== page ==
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Supergrids – a desert mirage?

By Dave Elliott

There have been reports that the Desertec Industrial Initiative (Dii) had abandoned its plan to help support the development of solar power in the Sahara and the export of some to Europe, since it looked as if the EU could meet most of its green energy needs indigenously, without significant imports. So is the desert CSP/supergrid idea dead? It certainly does seem to have been downplayed recently.  EurActiv quoted Dii CEO Paul van Son as saying ‘If we talk about renewable energy from North Africa, only a small fraction will ultimately supply the European market.’ He felt Europe could supply up to 90% itself.

That does still leave 10%, and the Dii plan was always only to export around 15% to Europe. Even so, it does seem that Dii is retrenching, given the withdrawal of founding shareholder Siemens, and failure to get the support from the financially-strapped Spanish government for a 500MW CSP demonstration project in Ouarzazate, Morocco. Nevertheless that project is still going ahead (160MW is underway), as are other CSP projects in North Africa, and German utility RWE is still backing Dii. It is negotiating on solar and wind projects in Morocco, though these would be for local use, without export. RWE said they were ‘convinced that the Desertec project is a very good opportunity to build up a renewable energy supply for North Africa. Although some people criticise the project, we believe that it will be successful in the long run’. But wind could be a new focus, not just solar: Dii’s ‘Economic Impacts of Desert Power’ report, presented at a conference in May last year in Casablanca, says wind, PV/CSP could become up to 5% of Morocco’s production in 2030, and Dii now sees itself as a local enabler for projects like this across the region. And Dii’s van Son still says ‘a net export of electricity is expected to have a noticeable size after 2020.’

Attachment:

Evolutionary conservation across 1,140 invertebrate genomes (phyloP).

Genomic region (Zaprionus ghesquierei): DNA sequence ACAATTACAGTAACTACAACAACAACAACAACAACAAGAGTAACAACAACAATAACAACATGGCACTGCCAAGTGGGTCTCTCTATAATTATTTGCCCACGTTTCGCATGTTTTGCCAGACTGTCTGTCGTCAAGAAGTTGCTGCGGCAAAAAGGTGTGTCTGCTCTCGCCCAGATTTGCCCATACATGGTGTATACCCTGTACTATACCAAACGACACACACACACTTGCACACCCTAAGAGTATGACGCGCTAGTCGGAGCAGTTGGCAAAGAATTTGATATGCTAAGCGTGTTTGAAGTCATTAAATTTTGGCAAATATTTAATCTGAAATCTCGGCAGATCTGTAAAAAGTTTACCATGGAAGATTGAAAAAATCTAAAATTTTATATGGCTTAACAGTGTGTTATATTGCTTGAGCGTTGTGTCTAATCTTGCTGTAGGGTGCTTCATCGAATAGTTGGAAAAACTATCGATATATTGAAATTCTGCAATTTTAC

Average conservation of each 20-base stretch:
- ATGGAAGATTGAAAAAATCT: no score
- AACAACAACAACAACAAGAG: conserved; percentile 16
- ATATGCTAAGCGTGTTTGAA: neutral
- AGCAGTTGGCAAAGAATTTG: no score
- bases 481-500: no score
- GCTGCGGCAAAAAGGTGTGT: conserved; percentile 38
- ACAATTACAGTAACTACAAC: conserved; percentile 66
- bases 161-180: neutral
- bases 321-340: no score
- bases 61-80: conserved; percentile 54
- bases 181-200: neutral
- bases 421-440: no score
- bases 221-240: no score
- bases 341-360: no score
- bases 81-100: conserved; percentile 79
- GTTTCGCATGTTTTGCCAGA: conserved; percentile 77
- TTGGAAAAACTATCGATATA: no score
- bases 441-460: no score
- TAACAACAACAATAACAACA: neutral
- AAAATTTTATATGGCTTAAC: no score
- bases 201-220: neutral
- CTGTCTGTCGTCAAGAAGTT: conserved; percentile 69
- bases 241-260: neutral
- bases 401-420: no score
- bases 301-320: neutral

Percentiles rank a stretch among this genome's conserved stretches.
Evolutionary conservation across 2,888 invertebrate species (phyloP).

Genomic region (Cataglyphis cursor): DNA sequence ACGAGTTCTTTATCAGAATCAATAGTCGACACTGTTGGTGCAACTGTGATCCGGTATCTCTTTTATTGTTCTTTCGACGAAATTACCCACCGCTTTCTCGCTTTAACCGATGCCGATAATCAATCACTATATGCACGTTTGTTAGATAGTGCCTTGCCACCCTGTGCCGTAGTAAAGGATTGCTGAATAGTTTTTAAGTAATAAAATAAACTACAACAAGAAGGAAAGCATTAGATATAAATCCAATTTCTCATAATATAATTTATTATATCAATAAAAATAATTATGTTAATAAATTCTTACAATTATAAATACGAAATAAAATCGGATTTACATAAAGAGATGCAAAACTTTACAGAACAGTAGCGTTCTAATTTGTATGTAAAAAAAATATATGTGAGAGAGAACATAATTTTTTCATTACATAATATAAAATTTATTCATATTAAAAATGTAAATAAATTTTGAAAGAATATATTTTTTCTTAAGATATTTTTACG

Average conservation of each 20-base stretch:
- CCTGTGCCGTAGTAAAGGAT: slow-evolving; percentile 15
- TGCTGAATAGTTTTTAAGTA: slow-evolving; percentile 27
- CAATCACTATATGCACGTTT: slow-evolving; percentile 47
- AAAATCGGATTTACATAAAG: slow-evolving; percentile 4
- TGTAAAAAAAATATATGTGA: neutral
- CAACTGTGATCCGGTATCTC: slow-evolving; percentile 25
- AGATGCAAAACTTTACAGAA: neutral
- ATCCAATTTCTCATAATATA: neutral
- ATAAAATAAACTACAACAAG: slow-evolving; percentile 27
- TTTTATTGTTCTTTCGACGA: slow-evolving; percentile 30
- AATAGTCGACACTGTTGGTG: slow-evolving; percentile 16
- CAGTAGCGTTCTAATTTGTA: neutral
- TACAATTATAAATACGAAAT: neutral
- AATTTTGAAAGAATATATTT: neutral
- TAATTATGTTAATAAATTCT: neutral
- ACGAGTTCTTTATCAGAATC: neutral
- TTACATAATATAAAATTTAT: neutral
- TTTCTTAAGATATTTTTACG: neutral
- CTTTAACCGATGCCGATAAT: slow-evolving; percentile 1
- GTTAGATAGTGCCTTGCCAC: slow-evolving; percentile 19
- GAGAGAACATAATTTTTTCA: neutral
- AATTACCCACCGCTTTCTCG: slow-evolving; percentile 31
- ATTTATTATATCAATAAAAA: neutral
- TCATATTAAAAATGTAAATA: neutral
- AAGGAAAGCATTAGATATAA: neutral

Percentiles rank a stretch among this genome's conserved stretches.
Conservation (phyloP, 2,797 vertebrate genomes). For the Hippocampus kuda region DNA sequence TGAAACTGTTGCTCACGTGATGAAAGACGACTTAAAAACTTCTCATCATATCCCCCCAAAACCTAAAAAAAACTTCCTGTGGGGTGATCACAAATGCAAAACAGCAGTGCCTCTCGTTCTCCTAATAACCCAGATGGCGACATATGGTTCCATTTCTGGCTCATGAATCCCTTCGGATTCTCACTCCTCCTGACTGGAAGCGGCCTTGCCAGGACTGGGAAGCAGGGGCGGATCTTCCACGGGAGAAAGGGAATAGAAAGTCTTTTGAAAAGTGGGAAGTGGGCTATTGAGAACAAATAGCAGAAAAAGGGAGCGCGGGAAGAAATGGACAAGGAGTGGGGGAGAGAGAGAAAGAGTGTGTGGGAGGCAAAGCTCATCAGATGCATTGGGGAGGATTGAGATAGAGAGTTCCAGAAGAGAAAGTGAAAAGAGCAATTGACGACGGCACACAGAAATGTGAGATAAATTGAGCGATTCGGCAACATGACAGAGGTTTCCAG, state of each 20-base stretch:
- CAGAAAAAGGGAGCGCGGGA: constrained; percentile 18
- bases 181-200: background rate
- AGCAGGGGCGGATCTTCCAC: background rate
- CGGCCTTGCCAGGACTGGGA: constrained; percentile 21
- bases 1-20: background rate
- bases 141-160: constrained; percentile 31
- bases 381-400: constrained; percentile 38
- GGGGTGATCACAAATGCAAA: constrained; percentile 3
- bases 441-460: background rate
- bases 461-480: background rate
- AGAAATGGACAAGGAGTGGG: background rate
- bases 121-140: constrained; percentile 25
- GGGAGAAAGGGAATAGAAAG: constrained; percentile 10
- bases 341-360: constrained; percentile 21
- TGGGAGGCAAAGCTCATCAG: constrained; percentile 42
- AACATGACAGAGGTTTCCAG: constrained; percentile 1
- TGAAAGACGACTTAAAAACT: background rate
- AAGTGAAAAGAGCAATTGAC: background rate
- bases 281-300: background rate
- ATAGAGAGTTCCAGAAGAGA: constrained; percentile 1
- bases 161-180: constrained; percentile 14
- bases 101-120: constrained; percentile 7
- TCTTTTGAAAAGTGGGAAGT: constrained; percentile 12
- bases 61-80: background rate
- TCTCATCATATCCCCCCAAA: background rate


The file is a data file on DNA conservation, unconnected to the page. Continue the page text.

However there has been no shortage of dissension: even the independent  DESERTEC Foundation, who first launched the desert solar idea, has now severed links with Dii, consortium, claiming that there were ‘irresolvable disputes’ for example over its allegedly ‘top-down’ management style, with insufficient attention being paid to local concerns. 

Issues like that were of course amongst those raised by decentralist greens, like the late  Herman Scheer, who saw it all as too centralized and corporate.  More recently, some green industrial groups have also challenged the economics. Peter Droege, president of Eurosolar, said it was ‘not viable in its original form because it is too expensive and utopian. It attracted very little funding. It has essentially collapsed into more or less a bilateral deal.’  Susanne Nies, from Eurelectric, told Euractiv ‘Spain is already struggling with its own excess renewables production – additional imports from third countries would certainly compound the problem’. So demand for the power might be low. Moreover, some worry that the matching of supply and demand could be a challenge for the supergrid idea as a whole, including for a full cross-EU network:  there may not always be sufficient excess electricity available for and from the supergrid to meet local peak demands. And even if there was, how expensive would it be?